Frederick ‘Freddie’ Charles Scholes was born in Bolton in 1913, the son of Fred and Linda Scholes. He was a Schoolmaster and the husband of Joan Scholes (nee Hudspith), of Beckenham, Kent.
Attested into the Territorial Army (deferred enlistment) in October 1940. His previous employment as a foreign language teacher – he was fluent in both French and German - singled him out for specialist employment in Field Security (FS). Then still a trade within the Corps of Military Police, this discipline - which included counter-intelligence, agent-handling and interrogation, soon moved to the new Intelligence Corps.
Frederick Scholes was posted for initial training at Winchester and then on to FS. A Cambridge graduate he returned there for his FS training, after having spent some time as an instructor at School of Military Intelligence at Matlock. In his two years in the ranks Frederick Scholes was rapidly promoted having been been an A/CSM after a year.
He was commissioned through OCTU into the Intelligence Corps in October 1942 – his OCTU report suggests that his leadership was 'very good'. He reported to the Int Corps Deport at Pembroke College, Oxford (perhaps to his disgust!) in October 1942. After a further period at the School of Military Intelligence (SMI) Matlock – this time as an officer student rather than as an NCO instructor, his first employment as an officer was as General Staff Officer (GSO) 3 Int, HQ 6 Airborne Division in July 1943.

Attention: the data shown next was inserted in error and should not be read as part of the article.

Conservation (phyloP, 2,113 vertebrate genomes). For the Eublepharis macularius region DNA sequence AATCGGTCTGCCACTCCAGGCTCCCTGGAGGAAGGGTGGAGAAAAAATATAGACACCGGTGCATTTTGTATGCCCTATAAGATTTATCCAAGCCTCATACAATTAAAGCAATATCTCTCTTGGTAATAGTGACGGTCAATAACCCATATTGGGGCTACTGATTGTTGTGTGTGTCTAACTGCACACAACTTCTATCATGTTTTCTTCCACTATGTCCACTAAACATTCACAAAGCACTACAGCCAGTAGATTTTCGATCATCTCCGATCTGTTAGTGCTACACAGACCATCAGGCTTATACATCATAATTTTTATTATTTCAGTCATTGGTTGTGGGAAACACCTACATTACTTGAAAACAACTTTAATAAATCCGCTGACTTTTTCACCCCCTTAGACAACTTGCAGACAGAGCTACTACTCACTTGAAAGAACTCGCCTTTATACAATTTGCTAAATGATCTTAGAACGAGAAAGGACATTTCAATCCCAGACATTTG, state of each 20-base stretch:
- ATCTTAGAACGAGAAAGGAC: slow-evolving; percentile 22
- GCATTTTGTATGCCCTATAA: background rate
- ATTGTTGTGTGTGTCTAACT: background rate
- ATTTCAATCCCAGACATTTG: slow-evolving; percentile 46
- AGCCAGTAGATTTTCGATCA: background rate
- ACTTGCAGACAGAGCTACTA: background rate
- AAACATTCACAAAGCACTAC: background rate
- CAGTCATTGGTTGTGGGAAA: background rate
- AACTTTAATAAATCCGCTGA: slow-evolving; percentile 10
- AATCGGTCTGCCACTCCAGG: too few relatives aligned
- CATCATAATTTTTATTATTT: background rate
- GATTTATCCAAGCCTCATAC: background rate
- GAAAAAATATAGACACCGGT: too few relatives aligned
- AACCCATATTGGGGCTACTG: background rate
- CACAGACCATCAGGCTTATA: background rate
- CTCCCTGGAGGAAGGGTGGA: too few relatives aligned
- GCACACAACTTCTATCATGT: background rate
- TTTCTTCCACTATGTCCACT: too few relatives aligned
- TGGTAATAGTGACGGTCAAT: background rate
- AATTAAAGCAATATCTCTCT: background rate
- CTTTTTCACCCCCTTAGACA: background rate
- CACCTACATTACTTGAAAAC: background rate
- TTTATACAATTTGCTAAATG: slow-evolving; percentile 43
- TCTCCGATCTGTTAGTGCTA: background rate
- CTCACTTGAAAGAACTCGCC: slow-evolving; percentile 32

Capt Scholes qualified as a military parachutist on course 82 which ran at RAF Ringway in September 1943. The jump records record ‘Capt Schoules [sic] Above average, a very good jumper.’ He served in 6th Airborne Division Headquarters as General Staff Officer Grade 3 (Intelligence) assisting with the planning for the Normandy invasion. Having parachuted into the Orne Bridgehead as part of HQ 6 Abn, his fellow GSO 3 , John Max, Parachute Regiment, was killed in a glider crash on D Day – they were deployed in different manners, intentionally, to prevent them both becoming casualties, he was in the Divisional HQ in Ranville, Normandy. Part of his duties entailed liaison with the Div Field Security Section – 317 FSS, and receiving their CI reports - the discipline he’d been trained in.
A popular officer in the HQ and Mess, Frederick Scholes was killed in action on 16 June 1944, aged 31 years. The Div HQ having come under concentrated enemy artillery fire, most personnel had “gone to ground” – when the stonk had finished, the body of Capt Frederick Scholes was discovered by Sgt Fraser Edwards of 317 FSS, who had been en route to give his daily section report, he had died instantly.
His widow Joan received confirmation on 29 June 1944. Captain Freddie Scholes now buried at Ranville War Cemetery, Normandy, grave number IIA.C.12.
Compiled by Mark Pitt
Compiled by Mark PittRead More